Russ Cox said something like this in http://groups.google.com/groups?dq=&hl=en&lr=&ie=UTF-8&selm=606456fcdc17ce997666a1895d86f9ba%40plan9.bell-labs.com
There is a new kernel config file section called "bootdir" that lists the files to be placed in #//boot. There are no binaries in #/ itself anymore.
A typical bootdir section might look like
bootdir bootpcdisk.out boot /386/bin/ip/ipconfig /386/bin/auth/factotum /386/bin/disk/kfs /386/bin/cfs
which says that /boot will contain four files: boot, ipconfig, factotum, kfs, and cfs, copied from the listed paths.
The kernels have always special cased boot$CONF.out to get it listed as /boot. It is now /boot/boot, and no longer a special case.
Now that everything is in /boot, initcode had to change for all the kernels; /boot/boot itself had to change to exec /boot/ipconfig (instead of /ipconfig), etc. Finally, auth_getkey changed. It looks for /factotum and then /boot/factotum, to deal with either type of kernel.
The boot file /386/bin/ip/ipconfig (e.g.) turns into _386_bin_ip_ipconfig.root.s and then _386_bin_ip_ipconfig.root.8. It's a bit of an ugly name, but mk clean will get rid of them. You could imagine just using the last path element, but that might lead to weird build inconsistencies if kernels were using two different files with the same last element. One unfortunate consequence of the big name is that _386_bin_auth_factotum.root.s is too long for the current file servers to deal with. You could use lnfs to get around this, but I didn't want to require lnfs(4) for the kernel build, so we have a rule in portmkfile that copies factotum and ipconfig to factotum.hack and ipconfig.hack and then the bootdir section actually looks like:
bootdir bootpcdisk.out boot ipconfig.hack ipconfig factotum.hack factotum /386/bin/disk/kfs /386/bin/cfs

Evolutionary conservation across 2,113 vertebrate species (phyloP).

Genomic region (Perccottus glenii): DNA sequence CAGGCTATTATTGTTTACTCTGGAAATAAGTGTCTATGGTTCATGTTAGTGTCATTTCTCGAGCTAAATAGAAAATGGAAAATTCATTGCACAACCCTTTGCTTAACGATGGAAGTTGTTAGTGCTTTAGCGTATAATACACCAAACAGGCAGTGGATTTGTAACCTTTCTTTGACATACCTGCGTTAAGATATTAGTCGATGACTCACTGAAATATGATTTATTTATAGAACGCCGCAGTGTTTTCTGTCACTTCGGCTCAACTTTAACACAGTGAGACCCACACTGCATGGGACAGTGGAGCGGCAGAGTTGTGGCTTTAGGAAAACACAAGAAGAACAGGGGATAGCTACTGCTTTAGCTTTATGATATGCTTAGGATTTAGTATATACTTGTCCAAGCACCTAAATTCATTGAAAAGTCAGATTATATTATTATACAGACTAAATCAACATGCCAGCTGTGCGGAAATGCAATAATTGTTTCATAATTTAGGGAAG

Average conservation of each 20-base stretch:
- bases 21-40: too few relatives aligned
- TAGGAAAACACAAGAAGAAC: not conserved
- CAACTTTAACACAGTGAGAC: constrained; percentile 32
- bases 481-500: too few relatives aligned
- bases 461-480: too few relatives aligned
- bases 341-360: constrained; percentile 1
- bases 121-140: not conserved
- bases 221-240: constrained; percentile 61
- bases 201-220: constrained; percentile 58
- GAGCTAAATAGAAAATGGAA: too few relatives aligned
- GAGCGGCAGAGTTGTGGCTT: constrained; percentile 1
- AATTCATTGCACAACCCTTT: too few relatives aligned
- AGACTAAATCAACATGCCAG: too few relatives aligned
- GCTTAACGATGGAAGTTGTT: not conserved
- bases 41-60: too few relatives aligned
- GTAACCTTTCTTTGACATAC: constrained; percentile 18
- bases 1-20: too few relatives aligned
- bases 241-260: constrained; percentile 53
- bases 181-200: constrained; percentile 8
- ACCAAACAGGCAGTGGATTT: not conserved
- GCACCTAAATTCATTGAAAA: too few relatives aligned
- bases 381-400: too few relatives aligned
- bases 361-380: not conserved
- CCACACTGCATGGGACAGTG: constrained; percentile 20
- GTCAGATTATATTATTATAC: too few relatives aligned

sadly. That will go away when we get long file names.
The pc initcode is also changed. Whereas before it used to do
exec("/boot", ["boot", 0]);
in hand-coded assembly (pc/initcode.s), it now does
open("#c/cons", OREAD); open("#c/cons", OWRITE); open("#c/cons", OWRITE); bind("#c", "/dev", MAFTER); bind("#ec", "/env", MAFTER); bind("#e", "/env", MCREATE|MAFTER); bind("#s", "/srv", MREPL|MCREATE); execl("/boot/boot", "/boot/boot", 0);
in C (port/initcode.c). The point is to set up enough of a namespace that /boot/boot can be a shell script. Eventually the other architectures should change too, though it's not urgent. If someone wants to do the bitsy, send me mail and I'll let you know what it took to get one of the old undistributed mips kernels changed over. (The compiler setup is similar.)
As a much bigger example, I built a kernel called pcext the other night. It uses rx and trampoline to connect through a Plan 9 gateway machine to the root file server. It uses this bootdir:
bootdir bootext boot /386/bin/rc /rc/lib/rcmain /386/bin/bind /386/bin/cat /386/bin/cp /386/bin/echo /386/bin/mount /386/bin/sleep factotum.hack factotum /386/bin/ip/ipconfig /386/bin/cfs /386/bin/aux/srvthru
(and does require lnfs to build).
Srvthru is the obvious program -- it connects to rx, authenticates, starts trampoline to the real file server, and then optionally pushes cfs onto the connection.
The point is that bootext is a shell script, which makes it easier to tweak than when /boot was a binary building out of /sys/src/9/boot.
#!/boot/rc -m /boot/rcmain cd /boot cp '#r/rtc' '#c/time' bind -a /boot /bin bind -a '#I' /net bind -a '#l0' /net bind -a '#S' /dev bind '#p' /proc bind '#d' /fd bind -a /boot / ipconfig echo 'authdom=cs.bell-labs.com auth=220.127.116.11' >>/net/ndb factotum -sfactotum -u -a 18.104.22.168 cargs=() if(~ $#cfs 1 && ! ~ $cfs off) cargs=(-c $cfs) srvthru $cargs tcp!22.214.171.124!17009 il!emelie!9fs boot emelie mount -c /srv/boot /root bind -ac /root / bind -c /root/mnt /mnt mount -a '#s/factotum' /mnt rootdir=/root rootspec='' /386/init -t /boot/rc -m/boot/rcmain -i # in case init fails
It takes care of everything /boot traditionally does, using srvthru as the way to establish /srv/boot (and also /srv/emelie, just for kicks).